Currently reading: Toyota offers to share electrified tech with rival firms
Japanese company will offer royalty-free licences to almost 24,000 electrified vehicle parts and systems
James Attwood, digital editor
2 mins read
3 April 2019

Toyota will offer other car firms royalty-free use of nearly 24,000 patents it holds for electrified vehicle technology, in a bid to accelerate the development of such machines.

The royalty-free technology licences relate to systems including electric motors, power control systems and system controls. While the bulk have been developed for Toyota’s hybrid technology, the firm says they can also be applied to plug-in hybrid and fuel cell vehicles.

Toyota will also offer fee-based technical support to firms producing electrified vehicles that feature Toyota motors, batteries, power and electric control systems. It says the guidance will allow firms to “achieve high levels of vehicle performance.”

Toyota executive vice-president Shigeki Terashi said: “Based on the high volume of enquiries we receive about our vehicle electrification systems from companies that recognise a need to popularise hybrid and other electrified vehicle technologies, we believe that now is the time for co-operation.

“If the number of electrified vehicles accelerates significantly in the next 10 years they will become standard.”

In total, Toyota will offer licences to 23,740 patents, with the grants available to firms from now until the end of 2030. The firm has offered 5680 similar licences for fuel cell systems since 2015. 

Toyota has invested heavily in hybrid technology since the launch of the Prius in 1997. The new Corolla is offered with a choice of two hybrid powertrains, and there is also a hybrid option for the new RAV4 SUV. It is currently developing its first pure electric cars, with the aim to offer 10 such vehicles by the early 2020s.

Toyota’s move echoes an offer by the Volkswagen Group to licence its new MEB electric architecture to other car manufacturers. It is another example of car firms aiming to pool resources to accelerate development of EV systems, which is needed as firms face increasingly tough CO2 emissions targets from legislators.

Toyota has already established partnerships with Mazda and Suzuki, which both involve the development of electrified technology. The Suzuki deal also involves Toyota producing Suzuki-badged hybrid models based on the RAV4 and Corolla Wagon.

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3 April 2019

Hope it goes better than their 'Hybrid for BMW Diesel tech' swap a few years ago.

3 April 2019

On the assumption that Toyota is not stupid then this is a fairly big strategic play to stimulate the shift to electric. Obviously, mass-market buyers are utterly indifferent to the number of cylinders, high-rev peakiness or trigger-like throttle response - they simply need transportation. There's a fair chance that the die-hard, opposite-lock heroes will continue to huff and puff but the market is shifting. As a former TVR driver, we used to believe that it was OK not to have ABS, "because I don't like a dead(er) pedal and can cadence brake". That, in my case, happens to be true but I was younger and more arrogant to think I was better, I'm not.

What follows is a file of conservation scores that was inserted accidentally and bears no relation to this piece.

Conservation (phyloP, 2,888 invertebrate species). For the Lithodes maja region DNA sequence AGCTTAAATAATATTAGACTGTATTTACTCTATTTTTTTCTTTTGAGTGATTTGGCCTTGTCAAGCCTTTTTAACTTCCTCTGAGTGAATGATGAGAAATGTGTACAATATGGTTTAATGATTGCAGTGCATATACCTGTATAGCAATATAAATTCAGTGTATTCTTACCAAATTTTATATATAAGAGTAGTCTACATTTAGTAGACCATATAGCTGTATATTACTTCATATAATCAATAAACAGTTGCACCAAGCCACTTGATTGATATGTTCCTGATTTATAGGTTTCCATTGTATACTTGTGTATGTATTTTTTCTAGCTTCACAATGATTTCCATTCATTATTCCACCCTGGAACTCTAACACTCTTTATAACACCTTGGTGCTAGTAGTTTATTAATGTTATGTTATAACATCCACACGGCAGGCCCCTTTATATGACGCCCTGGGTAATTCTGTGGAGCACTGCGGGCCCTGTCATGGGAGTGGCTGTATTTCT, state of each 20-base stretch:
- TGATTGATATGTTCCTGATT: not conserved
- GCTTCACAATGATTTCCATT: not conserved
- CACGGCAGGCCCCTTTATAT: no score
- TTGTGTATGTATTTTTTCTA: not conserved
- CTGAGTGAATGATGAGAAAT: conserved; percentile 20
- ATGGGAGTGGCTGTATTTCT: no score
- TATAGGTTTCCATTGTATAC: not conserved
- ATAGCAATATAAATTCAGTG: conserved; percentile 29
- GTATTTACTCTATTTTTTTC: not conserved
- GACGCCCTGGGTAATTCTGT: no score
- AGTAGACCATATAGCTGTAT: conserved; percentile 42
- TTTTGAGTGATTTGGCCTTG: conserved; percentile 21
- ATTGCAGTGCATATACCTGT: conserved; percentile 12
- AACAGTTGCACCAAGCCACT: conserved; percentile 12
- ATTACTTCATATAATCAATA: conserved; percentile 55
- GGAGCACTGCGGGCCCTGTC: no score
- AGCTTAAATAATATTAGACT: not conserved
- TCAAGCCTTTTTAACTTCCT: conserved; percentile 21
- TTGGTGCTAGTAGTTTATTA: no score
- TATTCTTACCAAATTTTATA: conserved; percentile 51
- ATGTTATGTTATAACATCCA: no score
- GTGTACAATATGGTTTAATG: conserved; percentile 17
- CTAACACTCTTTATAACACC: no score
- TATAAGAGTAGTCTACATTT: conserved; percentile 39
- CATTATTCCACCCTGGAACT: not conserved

Electric is the future or a hybridized solution. We may find that some real drivers will linger on a generation or two to ICE-centric brands like Alfa which is great. But the majority of shoppers, commuters, school-runners will be totally happy ICE-free. They will, I imagine, be utterly indifferent that the manufacturers have shared components and tech under the skin in the way that PC and phone manufacturers do. That's OK, there's still room for an Apple-type brand in the car world of great emotional appeal - but it's a niche.

3 April 2019

Why would Toyota want to offer this to competitors at no cost? The only explanation I can think of is that maybe the company is already one step ahead. So making patents available for existing technology might be one way for Toyota to maintain a competitive advantage.

Does anyone have any better ideas?   

3 April 2019

Well the grant for certain plug-in Hybrids capable of doing more than a set mileage went from £x, to £2,500 to £0 within a relatively short time.

This means a plug-in Hybrid like the Prius+ effectively nets £2,500 LESS to Toyota which is a fair chunk.  It can't be passed on to the consumer as they already pay a premium of around £1,200 over an ICE.

Toyota needs partners to catch up with BEV tech as it wastes reseacrch time and money on the Hydrogen Mirra when Nissan, Renault etc have forged ahead with the LEAF and Zoe. 


3 April 2019

It’s relatively old tech which will already have paid back for them. Other manufacturers have stolen the march on plugin and EV technology, so why not enhance their credentials as an environmentally responsible, philanthropic company by opening access? They won’t be wasting any more money on developing something that ended up being the wrong route, and have already redirected their resources to full EV.  Great move. 

3 April 2019

But Toyota's hybrids are crap, why anyone would want to use their tech is beyond me.

3 April 2019
typos1 wrote:

But Toyota's hybrids are crap, why anyone would want to use their tech is beyond me.


Dear me.

3 April 2019

LP, if I understand it then it's free if you use their parts and supply chain. So if you can supply the power train to many other manufacturers you make billions! Think Apple and Samsung. Over half the value of an iPhone is supplied by Samsung

17 July 2019

Toyota was going to offer and share some of the details that have electrified the technician among all rival firms. There has many of the frictions that was on this was the first site that work among these aspects that was useful to read at this discipline.

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